Because in that case, it wasn’t just my own sadness at play–though I was, and still am, personally sad. I was so very sad for my husband and my daughter, for my father-in-law and for my nephew. I was sad, in general, for a life cut short, for a family that can’t seem to catch a break, for the holidays and family dinners to come that, I just knew, would be quiet and subdued and simply different.

And all that twists and turns into a ball of grief that, even a year later, catches in my throat every now and then. Last weekend, after spending the day with my husband’s family, all of us avoiding talk of the reason we were together on that certain day, I was surprised to find myself crying on the drive home. Mark asked what was wrong, and I told him nothing. What was I supposed to say?

It’s the one-year anniversary of your brother’s death, and I’ve been annoyed about having to spend the day with your family for days now, but we did it and it was fairly pleasant and I think that makes me more sad than anything and oh yeah, I know you don’t think I ever feel sad about this, but I do“?

No. It’s so complicated. It was easier to just say it was nothing.

As I’ve thought about how complicated grief can be, I’ve realized that simple, straightforward, easily understood and explained grief doesn’t really happen. No, more often than not, death and loss are rife with complex relationships and emotions. It’s messy. It’s hard to process. It’s complicated.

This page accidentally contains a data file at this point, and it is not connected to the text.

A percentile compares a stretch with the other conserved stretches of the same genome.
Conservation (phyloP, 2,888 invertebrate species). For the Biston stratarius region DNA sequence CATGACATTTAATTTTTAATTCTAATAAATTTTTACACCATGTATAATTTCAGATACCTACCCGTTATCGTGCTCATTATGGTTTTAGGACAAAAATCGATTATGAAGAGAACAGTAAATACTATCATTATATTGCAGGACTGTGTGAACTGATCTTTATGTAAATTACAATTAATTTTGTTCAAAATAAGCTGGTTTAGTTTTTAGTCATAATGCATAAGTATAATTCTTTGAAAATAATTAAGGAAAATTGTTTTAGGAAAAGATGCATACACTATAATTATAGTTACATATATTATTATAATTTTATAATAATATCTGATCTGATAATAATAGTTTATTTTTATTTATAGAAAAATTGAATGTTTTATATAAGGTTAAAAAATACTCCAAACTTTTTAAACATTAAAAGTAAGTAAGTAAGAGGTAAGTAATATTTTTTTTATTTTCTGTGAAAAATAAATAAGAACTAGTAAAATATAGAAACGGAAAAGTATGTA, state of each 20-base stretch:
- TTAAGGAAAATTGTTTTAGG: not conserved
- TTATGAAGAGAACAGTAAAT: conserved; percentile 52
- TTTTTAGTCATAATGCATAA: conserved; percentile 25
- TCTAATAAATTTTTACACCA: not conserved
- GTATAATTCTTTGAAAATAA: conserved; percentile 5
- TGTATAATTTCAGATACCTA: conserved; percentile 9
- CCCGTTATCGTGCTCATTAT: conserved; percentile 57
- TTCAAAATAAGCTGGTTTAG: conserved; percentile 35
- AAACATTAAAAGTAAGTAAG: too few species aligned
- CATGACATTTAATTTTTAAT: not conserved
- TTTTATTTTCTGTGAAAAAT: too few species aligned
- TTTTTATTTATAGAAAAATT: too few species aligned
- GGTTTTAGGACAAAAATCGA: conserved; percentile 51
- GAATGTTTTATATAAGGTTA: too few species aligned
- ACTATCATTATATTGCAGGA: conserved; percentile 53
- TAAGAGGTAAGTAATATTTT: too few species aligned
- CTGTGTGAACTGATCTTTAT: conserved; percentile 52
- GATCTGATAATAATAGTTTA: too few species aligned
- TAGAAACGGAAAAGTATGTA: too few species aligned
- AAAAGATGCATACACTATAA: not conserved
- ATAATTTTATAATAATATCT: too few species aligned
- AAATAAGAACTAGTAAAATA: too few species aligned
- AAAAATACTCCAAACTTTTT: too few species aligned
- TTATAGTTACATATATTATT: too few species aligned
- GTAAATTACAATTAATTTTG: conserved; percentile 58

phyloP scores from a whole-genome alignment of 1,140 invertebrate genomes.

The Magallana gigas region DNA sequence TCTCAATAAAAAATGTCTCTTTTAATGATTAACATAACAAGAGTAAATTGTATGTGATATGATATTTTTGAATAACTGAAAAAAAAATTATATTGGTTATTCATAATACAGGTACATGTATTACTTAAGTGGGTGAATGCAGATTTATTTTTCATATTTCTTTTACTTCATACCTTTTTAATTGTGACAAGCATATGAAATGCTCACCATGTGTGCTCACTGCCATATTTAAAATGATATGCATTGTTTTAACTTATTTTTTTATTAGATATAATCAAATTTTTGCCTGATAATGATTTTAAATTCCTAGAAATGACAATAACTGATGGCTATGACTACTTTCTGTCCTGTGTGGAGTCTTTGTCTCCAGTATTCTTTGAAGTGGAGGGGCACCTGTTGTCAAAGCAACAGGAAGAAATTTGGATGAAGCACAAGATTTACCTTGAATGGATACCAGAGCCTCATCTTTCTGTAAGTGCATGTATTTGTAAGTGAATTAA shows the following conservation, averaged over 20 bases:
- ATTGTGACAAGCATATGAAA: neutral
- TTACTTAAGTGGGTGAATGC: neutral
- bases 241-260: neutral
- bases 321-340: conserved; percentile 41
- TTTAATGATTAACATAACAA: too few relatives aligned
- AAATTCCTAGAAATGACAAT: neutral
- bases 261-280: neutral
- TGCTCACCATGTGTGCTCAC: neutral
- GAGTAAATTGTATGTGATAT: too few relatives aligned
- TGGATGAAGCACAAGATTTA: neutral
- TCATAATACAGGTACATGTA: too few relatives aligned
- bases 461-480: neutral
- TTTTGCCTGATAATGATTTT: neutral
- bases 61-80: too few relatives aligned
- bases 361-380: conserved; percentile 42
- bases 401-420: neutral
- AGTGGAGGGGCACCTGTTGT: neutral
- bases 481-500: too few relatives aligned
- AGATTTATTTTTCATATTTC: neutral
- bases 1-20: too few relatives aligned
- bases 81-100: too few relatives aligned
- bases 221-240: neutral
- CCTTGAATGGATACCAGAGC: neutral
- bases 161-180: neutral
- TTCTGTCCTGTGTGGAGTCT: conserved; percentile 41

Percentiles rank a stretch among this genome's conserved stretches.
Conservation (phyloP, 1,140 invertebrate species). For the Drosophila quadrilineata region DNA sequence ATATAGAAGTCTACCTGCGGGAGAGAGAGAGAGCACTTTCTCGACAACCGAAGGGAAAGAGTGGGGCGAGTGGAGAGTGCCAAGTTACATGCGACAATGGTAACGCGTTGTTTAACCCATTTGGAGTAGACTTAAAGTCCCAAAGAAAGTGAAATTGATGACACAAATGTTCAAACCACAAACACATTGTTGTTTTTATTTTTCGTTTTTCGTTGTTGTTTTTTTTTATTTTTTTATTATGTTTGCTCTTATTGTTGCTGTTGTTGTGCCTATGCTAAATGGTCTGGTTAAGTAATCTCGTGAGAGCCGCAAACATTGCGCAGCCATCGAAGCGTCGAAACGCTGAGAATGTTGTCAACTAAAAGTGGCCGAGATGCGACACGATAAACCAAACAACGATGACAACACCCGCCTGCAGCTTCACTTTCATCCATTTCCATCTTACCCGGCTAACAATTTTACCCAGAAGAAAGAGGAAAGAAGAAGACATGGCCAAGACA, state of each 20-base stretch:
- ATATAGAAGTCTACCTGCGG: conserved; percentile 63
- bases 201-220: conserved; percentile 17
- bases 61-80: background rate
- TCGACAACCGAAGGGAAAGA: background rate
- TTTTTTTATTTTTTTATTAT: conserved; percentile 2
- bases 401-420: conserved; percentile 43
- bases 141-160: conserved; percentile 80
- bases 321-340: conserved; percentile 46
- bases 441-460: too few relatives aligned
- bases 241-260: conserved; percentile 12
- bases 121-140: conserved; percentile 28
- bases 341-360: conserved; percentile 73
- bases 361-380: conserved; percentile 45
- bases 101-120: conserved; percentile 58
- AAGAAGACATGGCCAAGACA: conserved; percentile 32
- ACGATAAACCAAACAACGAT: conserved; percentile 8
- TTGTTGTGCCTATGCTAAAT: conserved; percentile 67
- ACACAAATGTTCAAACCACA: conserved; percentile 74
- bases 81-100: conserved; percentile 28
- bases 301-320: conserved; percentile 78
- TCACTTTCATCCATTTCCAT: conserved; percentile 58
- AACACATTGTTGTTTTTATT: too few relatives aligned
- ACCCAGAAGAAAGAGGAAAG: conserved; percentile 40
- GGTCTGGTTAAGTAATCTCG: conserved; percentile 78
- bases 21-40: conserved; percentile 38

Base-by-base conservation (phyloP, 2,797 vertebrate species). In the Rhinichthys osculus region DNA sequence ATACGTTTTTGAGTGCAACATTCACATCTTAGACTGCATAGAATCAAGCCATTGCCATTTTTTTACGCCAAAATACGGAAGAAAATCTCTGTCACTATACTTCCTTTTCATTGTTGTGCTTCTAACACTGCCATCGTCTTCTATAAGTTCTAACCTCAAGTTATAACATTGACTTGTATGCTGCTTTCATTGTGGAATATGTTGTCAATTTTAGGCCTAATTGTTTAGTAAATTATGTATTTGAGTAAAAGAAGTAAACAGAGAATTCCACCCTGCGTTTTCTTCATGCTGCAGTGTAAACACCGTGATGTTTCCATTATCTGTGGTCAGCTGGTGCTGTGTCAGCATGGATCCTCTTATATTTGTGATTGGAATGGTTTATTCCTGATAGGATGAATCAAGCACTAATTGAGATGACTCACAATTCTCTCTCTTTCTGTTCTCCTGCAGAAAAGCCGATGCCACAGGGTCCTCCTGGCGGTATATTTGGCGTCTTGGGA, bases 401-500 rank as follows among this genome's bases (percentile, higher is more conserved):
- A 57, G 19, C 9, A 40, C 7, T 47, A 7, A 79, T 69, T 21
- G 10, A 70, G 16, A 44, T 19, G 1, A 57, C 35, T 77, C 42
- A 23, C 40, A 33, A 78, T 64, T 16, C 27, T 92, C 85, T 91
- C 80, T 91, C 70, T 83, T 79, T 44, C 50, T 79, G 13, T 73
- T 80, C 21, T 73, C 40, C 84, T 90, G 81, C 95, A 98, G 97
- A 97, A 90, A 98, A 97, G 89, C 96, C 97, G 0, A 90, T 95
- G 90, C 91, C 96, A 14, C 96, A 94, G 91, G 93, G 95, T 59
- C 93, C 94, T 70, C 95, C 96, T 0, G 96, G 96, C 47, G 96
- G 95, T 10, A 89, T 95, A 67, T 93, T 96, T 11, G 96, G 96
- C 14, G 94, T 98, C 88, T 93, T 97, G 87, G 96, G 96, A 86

I think about my beloved family friend, the one who’d been a third grandmother my entire life–until the day she was upset by something during my senior year of high school and stopped talking to my family. I think about how much it hurt for my letters–and wedding invitation–to be ignored, and I think about how shocked I was to hear not only that she’d died several years later, but that she’d left me a significant (to me) inheritance.

I think about my uncle, who had been in pain and trapped by addiction his entire life–or at least as long as I’d known him. I think about wasted potential and a father, brother, uncle missed–but I also think about how death meant, for him, healing and peace.

I think about my childhood friend’s dad, who died in a tragic accident the week of my wedding. I think about visiting her and trying to find the words and wondering how to possibly explain why I would miss the funeral, as she explained that she’d miss my wedding.

I think about my friend Carrie, who I knew for just a few months. But I think about those few months, those months during our freshman year of college, those months when lifelong bonds were formed and plans were hatched and adventures were made. I think about the phone call and the funeral and the fight with my parents, wanting to just be with my other friends. I think of how amazing she would be today and wonder if we’d have stayed in touch. But most of all, I think about how I blew her off the night before that car accident, because I assumed I could catch up with her on Monday.

Guilt. Relief. Regret. Confusion. Shock.

Grief, loss, death–it’s so complicated, isn’t it?

Have you ever experienced a complicated grief?